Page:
Texas Compassionate Release Lawyer
San Antonio Criminal Defense Attorney for Release from Federal Prison
In recent years, advocates for civil liberties have worked to bring people’s attention to the large numbers of people in prisons throughout the United States. Regardless of the circumstances that led to imprisonment, many inmates work to pay their debts to society, secure a release, and return to life outside of prison. Compassionate release is one option that may be available to some federal prisoners, allowing them to receive a sentence reduction or an early release. When applying for release under this program, it is essential to work with a criminal defense attorney who has experience representing clients in these types of cases.
At The Law Offices of Sam H. Lock, we provide representation in federal criminal cases in the Southern District of Texas, the Western District of Texas, the Northern District of Texas, and the District of Colorado. With 20 years of experience, Attorney Sam Lock understands the procedures that must be followed when applying for compassionate release, and he can advocate for you and your family in these situations.
What Is Compassionate Release?
The Compassionate Release Program allows federal prisoners to obtain immediate release due to “extraordinary or compelling circumstances” that could not have been reasonably foreseen when the prisoner was originally sentenced. The process of applying for compassionate release involves filing requests with the Federal Board of Prisons (BOP) and the sentencing courts. The First Step Act of 2018 expanded the options available to prisoners, and if requests are denied by the BOP, and the process of administrative appeals has been exhausted, a prisoner may file a request directly with the sentencing court.
Compassionate release may be granted for one of the following reasons:
- Medical conditions - An inmate may request a reduction in sentence if they suffer from a terminal, incurable illness, and they have a life expectancy of 18 months or less. An inmate may also qualify for early release if they have a “debilitated medical condition” in which they cannot fully care for themselves and are confined to a bed or chair at least 50% of the time. Any cognitive disabilities, such as Alzheimer’s disease or reduced mental capacity due to brain trauma, may also be considered.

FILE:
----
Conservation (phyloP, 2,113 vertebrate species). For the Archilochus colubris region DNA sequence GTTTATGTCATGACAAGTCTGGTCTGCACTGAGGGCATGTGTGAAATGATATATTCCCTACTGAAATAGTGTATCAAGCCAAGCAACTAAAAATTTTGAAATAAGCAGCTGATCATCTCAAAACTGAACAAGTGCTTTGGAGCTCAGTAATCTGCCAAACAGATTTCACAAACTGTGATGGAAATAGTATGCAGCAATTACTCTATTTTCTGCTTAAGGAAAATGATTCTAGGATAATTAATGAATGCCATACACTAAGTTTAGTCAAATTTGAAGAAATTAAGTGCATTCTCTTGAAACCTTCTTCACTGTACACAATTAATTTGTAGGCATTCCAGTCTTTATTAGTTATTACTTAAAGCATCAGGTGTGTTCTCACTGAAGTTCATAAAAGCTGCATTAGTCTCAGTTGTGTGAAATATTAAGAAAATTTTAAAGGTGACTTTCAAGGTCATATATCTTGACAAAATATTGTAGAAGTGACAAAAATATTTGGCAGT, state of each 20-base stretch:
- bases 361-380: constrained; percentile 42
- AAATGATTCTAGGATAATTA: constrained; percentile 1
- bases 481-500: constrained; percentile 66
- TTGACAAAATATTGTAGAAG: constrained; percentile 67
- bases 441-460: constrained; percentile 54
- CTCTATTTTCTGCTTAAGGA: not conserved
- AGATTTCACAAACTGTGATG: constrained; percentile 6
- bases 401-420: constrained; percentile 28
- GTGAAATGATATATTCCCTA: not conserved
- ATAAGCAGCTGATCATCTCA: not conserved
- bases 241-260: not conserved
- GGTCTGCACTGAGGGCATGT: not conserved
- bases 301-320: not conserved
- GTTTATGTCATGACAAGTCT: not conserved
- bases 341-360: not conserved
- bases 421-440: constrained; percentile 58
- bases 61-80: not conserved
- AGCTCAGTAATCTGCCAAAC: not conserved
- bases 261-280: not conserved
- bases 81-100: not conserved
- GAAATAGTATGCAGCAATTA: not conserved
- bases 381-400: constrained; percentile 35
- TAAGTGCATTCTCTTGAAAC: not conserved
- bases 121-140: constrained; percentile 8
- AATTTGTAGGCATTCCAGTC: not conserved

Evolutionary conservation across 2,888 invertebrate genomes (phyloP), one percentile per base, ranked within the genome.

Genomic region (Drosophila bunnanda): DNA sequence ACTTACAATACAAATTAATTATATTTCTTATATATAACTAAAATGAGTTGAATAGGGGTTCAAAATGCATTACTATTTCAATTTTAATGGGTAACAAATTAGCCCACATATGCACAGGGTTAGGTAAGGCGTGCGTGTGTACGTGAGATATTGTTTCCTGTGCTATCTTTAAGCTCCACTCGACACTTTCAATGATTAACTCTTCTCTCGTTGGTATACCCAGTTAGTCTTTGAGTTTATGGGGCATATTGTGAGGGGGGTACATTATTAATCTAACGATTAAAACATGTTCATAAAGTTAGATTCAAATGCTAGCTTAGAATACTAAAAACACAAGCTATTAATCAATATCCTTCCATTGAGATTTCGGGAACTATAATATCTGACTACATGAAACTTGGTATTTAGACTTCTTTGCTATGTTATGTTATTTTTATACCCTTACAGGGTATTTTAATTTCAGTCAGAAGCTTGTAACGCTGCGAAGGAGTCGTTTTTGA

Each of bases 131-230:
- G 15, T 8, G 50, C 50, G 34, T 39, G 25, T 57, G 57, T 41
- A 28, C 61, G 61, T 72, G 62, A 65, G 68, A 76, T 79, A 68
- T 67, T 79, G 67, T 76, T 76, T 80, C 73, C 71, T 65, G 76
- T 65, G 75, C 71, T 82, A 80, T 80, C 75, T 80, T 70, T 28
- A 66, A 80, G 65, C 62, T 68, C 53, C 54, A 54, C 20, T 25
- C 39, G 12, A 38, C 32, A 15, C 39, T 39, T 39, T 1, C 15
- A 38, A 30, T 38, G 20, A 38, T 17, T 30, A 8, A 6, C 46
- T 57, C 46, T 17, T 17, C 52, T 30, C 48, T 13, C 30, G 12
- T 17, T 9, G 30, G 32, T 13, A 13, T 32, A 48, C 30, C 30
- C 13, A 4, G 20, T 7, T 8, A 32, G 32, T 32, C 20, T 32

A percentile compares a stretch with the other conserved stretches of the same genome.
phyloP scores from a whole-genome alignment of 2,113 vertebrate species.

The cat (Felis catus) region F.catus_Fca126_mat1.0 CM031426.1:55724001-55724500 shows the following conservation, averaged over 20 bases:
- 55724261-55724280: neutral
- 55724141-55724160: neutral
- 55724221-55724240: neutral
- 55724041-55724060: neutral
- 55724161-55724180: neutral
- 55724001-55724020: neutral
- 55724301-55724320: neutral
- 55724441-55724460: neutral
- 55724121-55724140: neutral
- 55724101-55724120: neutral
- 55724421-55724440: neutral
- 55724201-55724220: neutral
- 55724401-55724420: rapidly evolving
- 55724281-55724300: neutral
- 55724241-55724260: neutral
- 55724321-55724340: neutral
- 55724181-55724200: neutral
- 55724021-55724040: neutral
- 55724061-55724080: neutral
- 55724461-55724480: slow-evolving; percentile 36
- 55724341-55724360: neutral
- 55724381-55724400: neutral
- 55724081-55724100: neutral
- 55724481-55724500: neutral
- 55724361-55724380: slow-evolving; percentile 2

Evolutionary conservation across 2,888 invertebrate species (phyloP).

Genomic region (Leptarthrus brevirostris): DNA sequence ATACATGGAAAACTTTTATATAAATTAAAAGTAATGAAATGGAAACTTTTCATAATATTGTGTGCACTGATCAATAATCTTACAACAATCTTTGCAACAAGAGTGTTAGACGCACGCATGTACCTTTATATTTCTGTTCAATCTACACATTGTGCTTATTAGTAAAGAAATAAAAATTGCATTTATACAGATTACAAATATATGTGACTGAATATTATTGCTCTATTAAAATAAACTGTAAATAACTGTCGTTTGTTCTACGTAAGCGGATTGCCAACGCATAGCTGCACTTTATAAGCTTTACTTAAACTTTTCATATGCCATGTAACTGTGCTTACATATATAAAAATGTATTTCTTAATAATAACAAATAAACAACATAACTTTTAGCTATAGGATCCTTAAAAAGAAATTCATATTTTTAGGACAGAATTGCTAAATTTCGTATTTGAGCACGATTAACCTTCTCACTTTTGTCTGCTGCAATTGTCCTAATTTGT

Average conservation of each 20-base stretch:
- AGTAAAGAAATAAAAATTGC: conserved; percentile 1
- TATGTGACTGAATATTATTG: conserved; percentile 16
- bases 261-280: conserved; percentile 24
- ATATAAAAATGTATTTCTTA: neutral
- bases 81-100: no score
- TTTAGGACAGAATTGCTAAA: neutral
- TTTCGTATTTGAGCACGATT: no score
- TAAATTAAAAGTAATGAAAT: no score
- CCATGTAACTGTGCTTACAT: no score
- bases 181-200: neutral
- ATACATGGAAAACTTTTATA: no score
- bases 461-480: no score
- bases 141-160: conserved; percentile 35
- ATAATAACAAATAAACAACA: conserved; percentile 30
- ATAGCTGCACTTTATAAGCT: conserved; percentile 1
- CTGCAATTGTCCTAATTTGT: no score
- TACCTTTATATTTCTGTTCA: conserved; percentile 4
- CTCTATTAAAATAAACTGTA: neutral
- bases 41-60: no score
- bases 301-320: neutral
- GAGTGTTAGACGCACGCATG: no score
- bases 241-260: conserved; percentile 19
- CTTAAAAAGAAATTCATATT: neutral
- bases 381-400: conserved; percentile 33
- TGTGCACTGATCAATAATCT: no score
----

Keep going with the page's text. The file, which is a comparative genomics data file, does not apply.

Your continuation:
- Elderly inmates - A reduction in sentence may be appropriate for an inmate over the age of 65 who has been in prison for either 10 years or 75% of their sentence. Inmates over the age of 65 may also be eligible for early release if they have served at least 50% of their sentence, have chronic medical conditions resulting from their age, have experienced deteriorated physical or mental health, and do not expect substantial improvement to their condition through conventional medical treatment.
- Family-related issues - An inmate may apply for early release because the death or incapacitation of a family member who cares for the inmate’s minor child has left the child without a person to provide ongoing care. A reduction in sentence may also be appropriate if an inmate’s spouse or domestic partner has become incapacitated due to a serious injury, debilitating physical illness, or cognitive impairment, and the inmate would be the only person who could provide care for their partner.
Requests for compassionate release are carefully reviewed to ensure that the early release of a prisoner will not put the public at risk. The BOP and the sentencing courts will consider factors such as the nature of the crimes committed, statements from victims, the person’s criminal history, the length of the sentence and the amount of time served, any disciplinary infractions, and the inmate’s plans to obtain employment and meet their financial and medical needs upon release.
Contact Our San Antonio, TX Federal Criminal Defense Lawyer
The Law Offices of Sam H. Lock can help you understand your options for pursuing compassionate release. We will work with you to determine whether your circumstances qualify as “extraordinary or compelling,” and we will provide you with representation throughout every step of the process. To schedule a free consultation and learn more about how we can help, contact us or call our San Antonio office at 210-226-0965 or our Seguin office at 830-372-1522.